Do you have what it takes to get a review published right here on Kotaku? Steven does, as he dumps that purple for a sweet orange.
Yes, that’s right, we’re now publishing reader reviews here on Kotaku. This is your chance to deliver sensible game purchasing advice to the rest of the Kotaku community.
And thanks to the very kind chaps at Madman Entertainment, purveyor of all kinds of cool, indie and esoteric film, the best reader review we publish each month will win a prize pack containing ten of the latest Madman DVD releases.
This review was submitted by Steven Bogos. If you’ve played Borderlands, or just want to ask Steven more about it, leave your thoughts in the comments below.
Borderlands is an FPS/RPG hybrid that takes place in a futuristic, open world, desolate landscape. While that seems like a familiar concept, Borderlands is very different from that other game, and it’s not just the lack of a 1950’s aesthetic.
Loved Not too hot, not too cold: The main problem with other games that meld genres is that they try to balance all elements. This seems like a good idea, but doesn’t work out, because the RPG elements make the game too complex to keep a fast paced FPS feel. Borderlands is more accurately a core FPS with added RPG elements. Each character has but a single action skill that they can upgrade through three different trees, and loot is limited to guns, class mods, shields and grenade mods. It keeps it simple, and it works.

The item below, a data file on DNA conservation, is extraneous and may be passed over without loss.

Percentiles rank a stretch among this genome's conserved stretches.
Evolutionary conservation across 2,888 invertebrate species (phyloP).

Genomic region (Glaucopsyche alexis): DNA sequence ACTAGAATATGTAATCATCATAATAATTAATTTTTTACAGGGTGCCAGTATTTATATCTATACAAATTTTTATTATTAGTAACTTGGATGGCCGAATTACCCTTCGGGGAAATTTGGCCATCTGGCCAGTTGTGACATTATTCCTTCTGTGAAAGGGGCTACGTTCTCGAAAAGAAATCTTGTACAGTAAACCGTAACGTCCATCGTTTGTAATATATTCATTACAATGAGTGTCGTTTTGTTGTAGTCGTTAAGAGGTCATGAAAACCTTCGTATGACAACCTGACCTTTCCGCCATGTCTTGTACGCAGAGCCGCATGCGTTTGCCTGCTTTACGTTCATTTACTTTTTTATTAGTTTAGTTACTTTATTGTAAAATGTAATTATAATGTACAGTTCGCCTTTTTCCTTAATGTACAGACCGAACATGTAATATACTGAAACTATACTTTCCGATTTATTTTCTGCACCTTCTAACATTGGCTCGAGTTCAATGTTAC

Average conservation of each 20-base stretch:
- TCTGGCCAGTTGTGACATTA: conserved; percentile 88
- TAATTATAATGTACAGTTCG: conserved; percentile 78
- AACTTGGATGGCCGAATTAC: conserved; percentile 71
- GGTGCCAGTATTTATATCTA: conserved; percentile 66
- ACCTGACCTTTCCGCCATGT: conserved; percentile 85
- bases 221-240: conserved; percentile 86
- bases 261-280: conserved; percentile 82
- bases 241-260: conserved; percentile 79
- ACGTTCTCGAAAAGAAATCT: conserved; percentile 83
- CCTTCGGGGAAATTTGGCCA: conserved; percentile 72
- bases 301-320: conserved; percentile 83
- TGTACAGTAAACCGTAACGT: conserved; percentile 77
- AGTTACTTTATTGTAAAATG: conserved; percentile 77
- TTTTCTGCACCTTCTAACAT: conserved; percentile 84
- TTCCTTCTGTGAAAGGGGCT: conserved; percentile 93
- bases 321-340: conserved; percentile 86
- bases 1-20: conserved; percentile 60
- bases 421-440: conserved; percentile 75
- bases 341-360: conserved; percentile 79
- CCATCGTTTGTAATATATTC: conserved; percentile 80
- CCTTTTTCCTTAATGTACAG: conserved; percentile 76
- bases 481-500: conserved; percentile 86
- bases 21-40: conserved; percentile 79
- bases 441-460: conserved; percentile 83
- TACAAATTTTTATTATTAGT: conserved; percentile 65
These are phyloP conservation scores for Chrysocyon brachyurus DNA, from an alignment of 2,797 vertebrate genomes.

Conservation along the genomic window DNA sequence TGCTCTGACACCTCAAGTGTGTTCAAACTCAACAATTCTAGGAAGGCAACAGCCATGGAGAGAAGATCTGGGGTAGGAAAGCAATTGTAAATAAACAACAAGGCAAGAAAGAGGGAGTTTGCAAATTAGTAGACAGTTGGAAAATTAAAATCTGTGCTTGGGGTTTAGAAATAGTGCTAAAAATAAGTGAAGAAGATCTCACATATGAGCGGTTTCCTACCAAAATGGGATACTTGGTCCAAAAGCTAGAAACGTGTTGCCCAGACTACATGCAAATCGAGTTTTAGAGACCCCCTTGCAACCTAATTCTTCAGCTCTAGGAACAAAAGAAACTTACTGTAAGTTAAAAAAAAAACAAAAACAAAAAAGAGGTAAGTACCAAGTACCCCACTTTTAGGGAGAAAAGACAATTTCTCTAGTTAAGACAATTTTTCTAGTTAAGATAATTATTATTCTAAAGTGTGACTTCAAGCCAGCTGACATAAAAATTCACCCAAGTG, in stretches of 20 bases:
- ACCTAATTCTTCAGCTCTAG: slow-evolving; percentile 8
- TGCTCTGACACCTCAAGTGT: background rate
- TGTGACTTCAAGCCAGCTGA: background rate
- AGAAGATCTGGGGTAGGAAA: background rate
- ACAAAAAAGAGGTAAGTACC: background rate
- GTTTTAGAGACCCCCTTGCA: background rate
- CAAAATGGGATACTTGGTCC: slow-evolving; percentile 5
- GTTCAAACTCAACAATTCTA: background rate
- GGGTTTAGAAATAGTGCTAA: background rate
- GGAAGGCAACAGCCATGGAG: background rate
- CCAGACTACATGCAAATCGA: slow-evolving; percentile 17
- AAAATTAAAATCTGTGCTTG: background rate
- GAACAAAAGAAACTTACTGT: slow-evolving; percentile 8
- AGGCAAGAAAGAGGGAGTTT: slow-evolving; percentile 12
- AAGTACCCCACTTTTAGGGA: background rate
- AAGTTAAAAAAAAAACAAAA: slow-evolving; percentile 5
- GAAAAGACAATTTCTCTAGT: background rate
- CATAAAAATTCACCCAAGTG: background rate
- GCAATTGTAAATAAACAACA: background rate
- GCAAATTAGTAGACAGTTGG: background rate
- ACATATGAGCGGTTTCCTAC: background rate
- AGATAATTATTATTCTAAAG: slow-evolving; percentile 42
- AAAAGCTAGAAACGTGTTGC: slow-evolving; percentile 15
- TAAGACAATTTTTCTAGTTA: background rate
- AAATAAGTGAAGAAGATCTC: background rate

Tell your friends: Too many games tack co-op onto their campaigns, making player two no more than a clone of player one. Borderlands, on the other hand, feels as if it was built primarily around co-op. The good part is that single player doesn’t really suffer from this, as the dynamic difficulty of the game makes sure the challenge is accurate according to player count and level.
I thought I bought the PC version? Borderlands PC bears the telltale signs of ‘console portitis’. There are many irritating quirks that are obvious holdovers from the console versions, but the most annoying of the bunch is the horrible online server browser, and the lack of push-to-talk voice chat.
Change the quest, please: The quest tracking and map system in Borderlands is the only real gripe I had with the core mechanics. The fact that you can only track one quest at any time, and only the host of the game can select which quest is being tracked means that you should expect to spend a lot of time backtracking through areas where multiple quests are present, and politely asking the host to change which quest he is tracking.
What else can I say? It has a few flaws, but nothing really game breaking. In all other regards it is a fantastic game that recaptures the feel of the old school dungeon runners of yore in a new format. If you’re still not sold, know that Brick can upgrade his berserk ability with explosive power, meaning his punches can MAKE PEOPLE EXPLODE.
Reviewed by Steven Bogos
You can have your Reader Review published on Kotaku. Send your review to us at the usual address. Make sure it’s written in the same format as above and in under 300 words - yes, we’ve upped the word limit. We’ll publish the best ones we get and the best of the month will win a Madman DVD prize pack.